For this week‘s MNMT podcast, we invited Dutch Albert Van Abbe. He is a long-time producer, DJ and also active as an audiovisual artist. Operating two record labels, No Comment and VANABBE and having already released music on FIGURE Jams, Semantica, Deep Sound Channel, Trolldans, ESHU and Curle clearly show his prominent role in the techno scene. For his mix on this week’s podcast, Albert has shared a recording of his live set from the last Tresor meets Semantica party.
Enjoy the mix and interview we conducted with him.
You started making music and performing live in 2001. How did you get in touch with Techno?
I’ve been answering this question a few times over the years of course but remember some more key moments since reading the book Dutch Dance over the last week. As a skateboarder I was listening to a lot of Hip-Hop and Jungle from the age of 14. At that time (1996) it was impossible to ignore Hardcore as ”Gabber” was the main subculture. Loads of people where playing the early Thunderdome CD’s and I even remember my cousin playing me Poing from Rotterdam Termination Source, which made a big impact on me. I must have been 12 years old when it came out. Funny thing is that he came along to my Tresor live gig where I recorded this podcast.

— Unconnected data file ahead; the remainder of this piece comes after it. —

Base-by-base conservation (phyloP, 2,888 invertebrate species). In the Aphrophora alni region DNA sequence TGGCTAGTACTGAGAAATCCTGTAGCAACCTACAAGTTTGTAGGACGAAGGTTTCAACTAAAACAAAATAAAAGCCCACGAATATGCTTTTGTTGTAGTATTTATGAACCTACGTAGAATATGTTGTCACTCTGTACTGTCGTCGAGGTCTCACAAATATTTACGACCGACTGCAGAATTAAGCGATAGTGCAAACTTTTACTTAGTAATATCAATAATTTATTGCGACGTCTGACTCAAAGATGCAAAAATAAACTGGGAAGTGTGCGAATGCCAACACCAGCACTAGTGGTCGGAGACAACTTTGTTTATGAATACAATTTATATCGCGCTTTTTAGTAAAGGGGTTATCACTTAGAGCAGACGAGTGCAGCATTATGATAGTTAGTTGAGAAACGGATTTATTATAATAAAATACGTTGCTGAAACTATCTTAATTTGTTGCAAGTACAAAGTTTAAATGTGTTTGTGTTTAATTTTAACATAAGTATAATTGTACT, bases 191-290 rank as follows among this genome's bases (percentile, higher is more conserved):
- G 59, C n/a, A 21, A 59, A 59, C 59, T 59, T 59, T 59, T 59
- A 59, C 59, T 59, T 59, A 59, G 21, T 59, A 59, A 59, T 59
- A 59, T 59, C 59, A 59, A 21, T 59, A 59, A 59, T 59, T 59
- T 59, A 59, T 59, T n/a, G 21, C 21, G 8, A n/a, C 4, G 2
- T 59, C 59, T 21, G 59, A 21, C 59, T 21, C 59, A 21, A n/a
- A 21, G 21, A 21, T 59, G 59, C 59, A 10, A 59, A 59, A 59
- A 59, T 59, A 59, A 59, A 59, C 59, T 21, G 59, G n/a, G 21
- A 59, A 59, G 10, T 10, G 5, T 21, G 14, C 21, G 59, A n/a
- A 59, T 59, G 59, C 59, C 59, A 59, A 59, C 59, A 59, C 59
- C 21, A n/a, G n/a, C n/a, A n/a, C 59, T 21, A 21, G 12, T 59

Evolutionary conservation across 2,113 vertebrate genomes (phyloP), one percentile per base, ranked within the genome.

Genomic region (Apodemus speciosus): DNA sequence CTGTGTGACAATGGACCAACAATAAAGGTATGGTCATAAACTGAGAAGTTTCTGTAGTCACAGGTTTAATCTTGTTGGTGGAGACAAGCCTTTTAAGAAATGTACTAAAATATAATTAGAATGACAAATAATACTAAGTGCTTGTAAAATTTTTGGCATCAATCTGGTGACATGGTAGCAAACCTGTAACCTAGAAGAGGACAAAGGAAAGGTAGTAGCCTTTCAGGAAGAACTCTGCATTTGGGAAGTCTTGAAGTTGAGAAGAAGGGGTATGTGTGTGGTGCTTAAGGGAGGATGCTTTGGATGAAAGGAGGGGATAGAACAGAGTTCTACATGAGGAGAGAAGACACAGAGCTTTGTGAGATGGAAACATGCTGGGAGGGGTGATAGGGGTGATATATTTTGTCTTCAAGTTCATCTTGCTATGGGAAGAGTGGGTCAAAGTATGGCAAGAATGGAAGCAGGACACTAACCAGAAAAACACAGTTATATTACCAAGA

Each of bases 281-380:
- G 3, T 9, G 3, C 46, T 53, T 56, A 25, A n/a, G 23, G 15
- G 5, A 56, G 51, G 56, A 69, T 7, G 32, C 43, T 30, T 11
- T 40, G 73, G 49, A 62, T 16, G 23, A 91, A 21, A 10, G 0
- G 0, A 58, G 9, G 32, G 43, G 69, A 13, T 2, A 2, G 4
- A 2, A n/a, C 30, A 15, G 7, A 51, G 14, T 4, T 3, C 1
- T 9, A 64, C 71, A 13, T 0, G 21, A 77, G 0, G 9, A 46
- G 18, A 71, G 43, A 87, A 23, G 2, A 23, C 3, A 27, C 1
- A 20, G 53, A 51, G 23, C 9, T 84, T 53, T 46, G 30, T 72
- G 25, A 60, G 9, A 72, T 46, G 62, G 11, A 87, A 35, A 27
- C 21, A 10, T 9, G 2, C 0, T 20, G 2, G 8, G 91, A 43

It took until 1998 for me to really get into techno though. Seeing Lady Aida play at Shine Festival was an eyeopener, truly mind blowing to me then. I saw on the flyer that Martyn from Ostgut was also playing (as PAN) and the Acid Junkies (from Eindhoven’s Djax-Up-Beats) as well.
The name of your family is well-known especially in the field of art. The Van Abbe museum is one of the biggest galleries of contemporary art in Europe. How artistic was your childhood? Did the art influence your music?